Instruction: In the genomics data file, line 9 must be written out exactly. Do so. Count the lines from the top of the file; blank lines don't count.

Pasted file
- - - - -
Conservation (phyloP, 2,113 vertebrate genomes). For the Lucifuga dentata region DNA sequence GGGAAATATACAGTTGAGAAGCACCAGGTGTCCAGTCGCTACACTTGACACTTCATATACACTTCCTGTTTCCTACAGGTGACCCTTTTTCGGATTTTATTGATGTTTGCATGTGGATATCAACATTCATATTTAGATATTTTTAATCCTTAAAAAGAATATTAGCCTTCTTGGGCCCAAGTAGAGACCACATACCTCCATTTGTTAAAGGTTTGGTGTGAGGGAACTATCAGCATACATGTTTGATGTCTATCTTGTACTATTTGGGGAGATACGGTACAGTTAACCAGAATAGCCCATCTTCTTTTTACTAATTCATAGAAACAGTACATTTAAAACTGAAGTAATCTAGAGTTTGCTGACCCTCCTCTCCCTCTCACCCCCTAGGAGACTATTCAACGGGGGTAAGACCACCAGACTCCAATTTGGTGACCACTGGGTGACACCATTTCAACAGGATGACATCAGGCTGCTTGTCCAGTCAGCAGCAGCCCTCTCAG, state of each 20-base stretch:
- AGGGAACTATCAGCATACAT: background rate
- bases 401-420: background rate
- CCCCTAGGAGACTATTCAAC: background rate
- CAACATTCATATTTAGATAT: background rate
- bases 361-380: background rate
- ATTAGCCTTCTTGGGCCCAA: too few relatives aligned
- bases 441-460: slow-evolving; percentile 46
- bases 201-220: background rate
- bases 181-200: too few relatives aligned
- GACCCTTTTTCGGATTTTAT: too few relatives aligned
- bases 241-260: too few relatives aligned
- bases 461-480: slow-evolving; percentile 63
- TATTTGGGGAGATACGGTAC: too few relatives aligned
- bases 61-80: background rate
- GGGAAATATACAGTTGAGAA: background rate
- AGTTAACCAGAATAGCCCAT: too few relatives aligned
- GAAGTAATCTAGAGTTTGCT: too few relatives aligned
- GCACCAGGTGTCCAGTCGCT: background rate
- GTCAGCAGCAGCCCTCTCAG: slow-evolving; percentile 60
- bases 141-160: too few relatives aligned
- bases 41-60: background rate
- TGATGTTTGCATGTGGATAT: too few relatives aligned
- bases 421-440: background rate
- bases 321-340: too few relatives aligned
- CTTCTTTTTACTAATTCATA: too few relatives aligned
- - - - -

- bases 201-220: background rate